On the bad side were the large record companies. But it was a very creative period. Imagination was one of the bands to use computer sequencing, and to make proper videos. And I’ve always written all my own songs. Imagination was driven by work, and we became one of the fi rst internationally successful black bands. I look back on the 80s fondly but I don’t miss the 80s. I’m thinking about tomorrow, or next year. Learn from the past but don’t live in it.

Which current performers are you a fan of?

Emeli Sandé, Tinie Tempah. Nowadays it’s very hard to fi nd what you want. There just so much. You have to pick your way through it. Very carefully. I do like, oh, what’s his name? Labyrinth. I’m very impressed by him. Brilliant.

Do you have a message for all our readers who will be out celebrating Gay Pride this summer?

Live and let live. Let every moment count. I’m playing Gay Pride in Switzerland and I previously did it in France with David Guetta. 30,000 revellers at Republic. It was absolutely amazing. I’ve played at Prides everywhere but London. I’ve never been asked!

And finally, to finish up we spoke to Hazel O’ Connor.

2128978728

Tell us about Rewind.

Well, there are loads of bands. It’s a really quick turnaround. I’d like to play with my own band but instead I’ll be playing with the house band which is brilliant. And then you’ve got people like Midge Ure and Hugh Cornwell from the Stranglers who join in with the house band onstage. I’ve got Clare because she’s the best saxophonist I’ve worked with and I need her to play the solo on Will You?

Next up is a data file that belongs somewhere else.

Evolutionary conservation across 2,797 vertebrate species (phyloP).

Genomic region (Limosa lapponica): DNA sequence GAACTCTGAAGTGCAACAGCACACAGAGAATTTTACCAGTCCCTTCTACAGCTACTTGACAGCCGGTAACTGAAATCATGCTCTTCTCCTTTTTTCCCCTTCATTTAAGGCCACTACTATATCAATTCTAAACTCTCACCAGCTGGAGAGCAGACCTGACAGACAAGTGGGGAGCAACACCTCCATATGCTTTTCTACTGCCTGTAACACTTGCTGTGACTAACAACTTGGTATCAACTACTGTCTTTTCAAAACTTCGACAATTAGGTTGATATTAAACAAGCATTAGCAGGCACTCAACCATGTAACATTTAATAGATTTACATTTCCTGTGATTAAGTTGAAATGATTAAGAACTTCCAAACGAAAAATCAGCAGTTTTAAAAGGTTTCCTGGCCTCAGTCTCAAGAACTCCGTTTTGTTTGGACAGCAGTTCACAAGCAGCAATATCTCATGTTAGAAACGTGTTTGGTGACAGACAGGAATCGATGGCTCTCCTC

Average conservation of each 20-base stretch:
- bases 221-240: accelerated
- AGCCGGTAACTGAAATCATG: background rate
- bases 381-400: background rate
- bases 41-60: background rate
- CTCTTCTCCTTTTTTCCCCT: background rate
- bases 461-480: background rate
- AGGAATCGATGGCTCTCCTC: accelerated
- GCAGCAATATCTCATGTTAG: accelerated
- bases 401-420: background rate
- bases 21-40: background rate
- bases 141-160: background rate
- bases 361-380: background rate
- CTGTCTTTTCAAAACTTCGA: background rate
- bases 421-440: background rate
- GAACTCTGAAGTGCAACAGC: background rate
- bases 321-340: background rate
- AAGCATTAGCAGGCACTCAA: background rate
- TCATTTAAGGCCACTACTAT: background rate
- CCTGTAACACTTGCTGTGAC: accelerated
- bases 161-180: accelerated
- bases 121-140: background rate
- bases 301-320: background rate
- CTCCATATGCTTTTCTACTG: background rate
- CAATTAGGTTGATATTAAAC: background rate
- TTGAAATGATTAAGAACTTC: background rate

Who are you most looking forward to meeting backstage?

Well, I’ve never been a smoocher, or a networker. But generally it’s a real joy to meet everyone. You don’t know where they’ve been or what they have been doing You lose touch so it’s cool. I love seeing everybody. We’re all there checking each other out.

What do you miss about the 1980s?

Nothing. If you miss things then you can never move on. I’ve never been one to miss the past. It’s happened, it’s gone. You had a great time and enjoyed it but I never miss it.

What was the last record you downloaded?

Nothing current. I listen to mostly classical music nowadays.

Do you have a message for our readers who’ll be celebrating Pride this Summer?

Yes. I’m really sorry I couldn’t come to Newcastle Pride this summer because I was asked but am just not around. Hopefully I can come next year because I love Gay Pride. And I’m just so happy that Ireland where I live has just voted yes in the gay marriage referendum. Have a fabulous, fabulous day!